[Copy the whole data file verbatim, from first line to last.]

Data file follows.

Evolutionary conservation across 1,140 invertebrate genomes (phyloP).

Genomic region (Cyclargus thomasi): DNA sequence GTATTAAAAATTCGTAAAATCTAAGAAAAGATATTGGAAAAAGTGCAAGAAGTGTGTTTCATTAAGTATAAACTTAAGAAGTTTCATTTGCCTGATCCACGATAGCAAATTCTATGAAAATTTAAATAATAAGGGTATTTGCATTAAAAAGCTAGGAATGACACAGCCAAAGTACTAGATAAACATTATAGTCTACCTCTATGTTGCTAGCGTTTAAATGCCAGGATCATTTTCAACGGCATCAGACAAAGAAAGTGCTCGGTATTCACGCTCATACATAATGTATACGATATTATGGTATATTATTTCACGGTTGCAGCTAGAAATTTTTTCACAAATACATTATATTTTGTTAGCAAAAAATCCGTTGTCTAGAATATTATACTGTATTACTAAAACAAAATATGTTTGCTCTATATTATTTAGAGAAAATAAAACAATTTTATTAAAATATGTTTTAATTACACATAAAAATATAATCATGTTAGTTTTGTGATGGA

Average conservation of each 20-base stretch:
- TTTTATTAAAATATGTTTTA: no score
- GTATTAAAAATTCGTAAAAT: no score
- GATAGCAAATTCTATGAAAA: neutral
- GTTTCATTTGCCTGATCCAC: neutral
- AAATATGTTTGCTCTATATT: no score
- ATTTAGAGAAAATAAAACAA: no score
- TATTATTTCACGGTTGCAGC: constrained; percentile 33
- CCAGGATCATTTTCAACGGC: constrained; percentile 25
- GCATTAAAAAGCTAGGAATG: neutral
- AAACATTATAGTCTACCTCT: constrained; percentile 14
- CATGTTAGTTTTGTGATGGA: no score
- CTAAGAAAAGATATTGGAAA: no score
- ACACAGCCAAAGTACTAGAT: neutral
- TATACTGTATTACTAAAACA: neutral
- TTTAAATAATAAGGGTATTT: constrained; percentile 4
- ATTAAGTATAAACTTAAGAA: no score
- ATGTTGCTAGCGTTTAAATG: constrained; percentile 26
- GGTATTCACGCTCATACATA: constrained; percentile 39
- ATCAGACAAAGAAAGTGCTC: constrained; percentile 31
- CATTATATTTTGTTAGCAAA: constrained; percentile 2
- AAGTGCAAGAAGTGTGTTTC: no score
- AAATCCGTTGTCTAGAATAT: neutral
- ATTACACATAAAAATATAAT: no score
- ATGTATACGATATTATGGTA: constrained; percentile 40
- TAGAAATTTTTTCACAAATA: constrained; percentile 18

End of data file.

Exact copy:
Evolutionary conservation across 1,140 invertebrate genomes (phyloP).

Genomic region (Cyclargus thomasi): DNA sequence GTATTAAAAATTCGTAAAATCTAAGAAAAGATATTGGAAAAAGTGCAAGAAGTGTGTTTCATTAAGTATAAACTTAAGAAGTTTCATTTGCCTGATCCACGATAGCAAATTCTATGAAAATTTAAATAATAAGGGTATTTGCATTAAAAAGCTAGGAATGACACAGCCAAAGTACTAGATAAACATTATAGTCTACCTCTATGTTGCTAGCGTTTAAATGCCAGGATCATTTTCAACGGCATCAGACAAAGAAAGTGCTCGGTATTCACGCTCATACATAATGTATACGATATTATGGTATATTATTTCACGGTTGCAGCTAGAAATTTTTTCACAAATACATTATATTTTGTTAGCAAAAAATCCGTTGTCTAGAATATTATACTGTATTACTAAAACAAAATATGTTTGCTCTATATTATTTAGAGAAAATAAAACAATTTTATTAAAATATGTTTTAATTACACATAAAAATATAATCATGTTAGTTTTGTGATGGA

Average conservation of each 20-base stretch:
- TTTTATTAAAATATGTTTTA: no score
- GTATTAAAAATTCGTAAAAT: no score
- GATAGCAAATTCTATGAAAA: neutral
- GTTTCATTTGCCTGATCCAC: neutral
- AAATATGTTTGCTCTATATT: no score
- ATTTAGAGAAAATAAAACAA: no score
- TATTATTTCACGGTTGCAGC: constrained; percentile 33
- CCAGGATCATTTTCAACGGC: constrained; percentile 25
- GCATTAAAAAGCTAGGAATG: neutral
- AAACATTATAGTCTACCTCT: constrained; percentile 14
- CATGTTAGTTTTGTGATGGA: no score
- CTAAGAAAAGATATTGGAAA: no score
- ACACAGCCAAAGTACTAGAT: neutral
- TATACTGTATTACTAAAACA: neutral
- TTTAAATAATAAGGGTATTT: constrained; percentile 4
- ATTAAGTATAAACTTAAGAA: no score
- ATGTTGCTAGCGTTTAAATG: constrained; percentile 26
- GGTATTCACGCTCATACATA: constrained; percentile 39
- ATCAGACAAAGAAAGTGCTC: constrained; percentile 31
- CATTATATTTTGTTAGCAAA: constrained; percentile 2
- AAGTGCAAGAAGTGTGTTTC: no score
- AAATCCGTTGTCTAGAATAT: neutral
- ATTACACATAAAAATATAAT: no score
- ATGTATACGATATTATGGTA: constrained; percentile 40
- TAGAAATTTTTTCACAAATA: constrained; percentile 18